A 1986 study reported that 48% of convicted rapists and 30% of convicted child molesters admitted perpetrating acts of animal cruelty in their childhood or adolescence (Tingle et al., 1986).
A history of animal abuse was found in 25% of aggressive male criminals, 30% of convicted child molesters, 36% of those who assaulted women and 46% of those convicted of sexual homicide. (Petrovoski, 1997)
The Domestic Violence-Animal Abuse Link:
In 3 surveys in women's shelters in WI and UT in the late 1990's an average of 74% of women with companion animals reported that the animal(s) had been threatened, injured or killed by their abuser (Ascione 1995 & 1997 and Quinlisk, 1995).
The Buffalo, NY police department and the SPCA of Erie County found that 1/3 of the residences with animal abuse complaints also had domestic violence complaints (1998).
A survey of women in a safe house in UT found that 20% delayed leaving the abusive situation out of fear that their companion animal would be harmed. Data currently being collected in Canada found almost 50% delayed leaving for the same reason. (Ascione, 1997).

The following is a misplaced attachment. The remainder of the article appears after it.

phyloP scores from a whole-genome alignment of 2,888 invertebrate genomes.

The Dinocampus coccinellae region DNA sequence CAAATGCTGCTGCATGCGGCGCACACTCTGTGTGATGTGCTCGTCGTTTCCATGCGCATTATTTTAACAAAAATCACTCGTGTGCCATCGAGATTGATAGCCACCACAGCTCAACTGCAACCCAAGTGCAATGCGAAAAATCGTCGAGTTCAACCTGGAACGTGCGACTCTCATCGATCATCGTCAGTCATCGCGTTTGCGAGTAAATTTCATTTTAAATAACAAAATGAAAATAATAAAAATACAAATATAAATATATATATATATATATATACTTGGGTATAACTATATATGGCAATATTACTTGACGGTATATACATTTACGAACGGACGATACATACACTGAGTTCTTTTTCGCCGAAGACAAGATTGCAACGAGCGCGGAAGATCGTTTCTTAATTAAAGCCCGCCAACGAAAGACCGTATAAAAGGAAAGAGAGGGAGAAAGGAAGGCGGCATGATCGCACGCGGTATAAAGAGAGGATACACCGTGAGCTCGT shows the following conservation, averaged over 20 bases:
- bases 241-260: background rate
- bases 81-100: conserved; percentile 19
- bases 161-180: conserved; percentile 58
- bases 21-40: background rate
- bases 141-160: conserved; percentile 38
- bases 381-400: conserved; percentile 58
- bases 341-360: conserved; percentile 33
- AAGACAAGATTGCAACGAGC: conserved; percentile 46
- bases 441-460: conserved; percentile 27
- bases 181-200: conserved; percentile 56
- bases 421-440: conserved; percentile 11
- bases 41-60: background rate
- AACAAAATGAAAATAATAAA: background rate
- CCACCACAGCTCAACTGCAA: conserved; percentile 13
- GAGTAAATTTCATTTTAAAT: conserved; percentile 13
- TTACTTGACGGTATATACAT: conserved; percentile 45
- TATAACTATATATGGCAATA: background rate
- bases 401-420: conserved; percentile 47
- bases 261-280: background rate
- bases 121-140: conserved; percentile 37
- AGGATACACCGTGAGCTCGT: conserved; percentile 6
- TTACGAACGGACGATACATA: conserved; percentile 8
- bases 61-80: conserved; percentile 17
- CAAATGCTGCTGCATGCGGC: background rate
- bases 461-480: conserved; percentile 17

The Child Abuse-Animal Abuse Link:
A 1983 survey in NJ of families reported for child abuse found that in 83% of the families, at least one person had abused animals (Devinne, Dickered & Lockwood, 1983).
The NJ study also found that in 2/3 of these cases, the abusive parent had injured or killed a companion animal and in 1/3 of the cases, children had abused animals.
A study by the Royal SPCA in Great Britain found that 83% of families with a history of animal abuse had also been identified by social service agencies as at-risk for child abuse or neglect (Hutton, 1981).
Convicted Animal Abusers Were Found Violent Toward People:
A 1999 Canadian study of 63 suspects who were charged with animal cruelty—ranging from severe animal neglect to intentional killing—found that 78 percent of them had also been charged with offenses involving violence, or the threat of violence, against people. A survey of psychiatric patients who had repeatedly tortured dogs and cats found that all of them had high levels of aggression toward people as well.
Childhood Animal Abuse Linked More Strongly Than Ever Before
To Adult Criminal Behavior
The first study to provide detailed analyses of the relationship between childhood animal cruelty and adult violent behavior has been completed by a University of South Florida scientist and her associate.
Offenders of violent crimes are significantly more likely to have abused pets and stray animals in their childhood, according to the study by USF professor Kathleen Heide and animal welfare expert Linda Merz-Perez.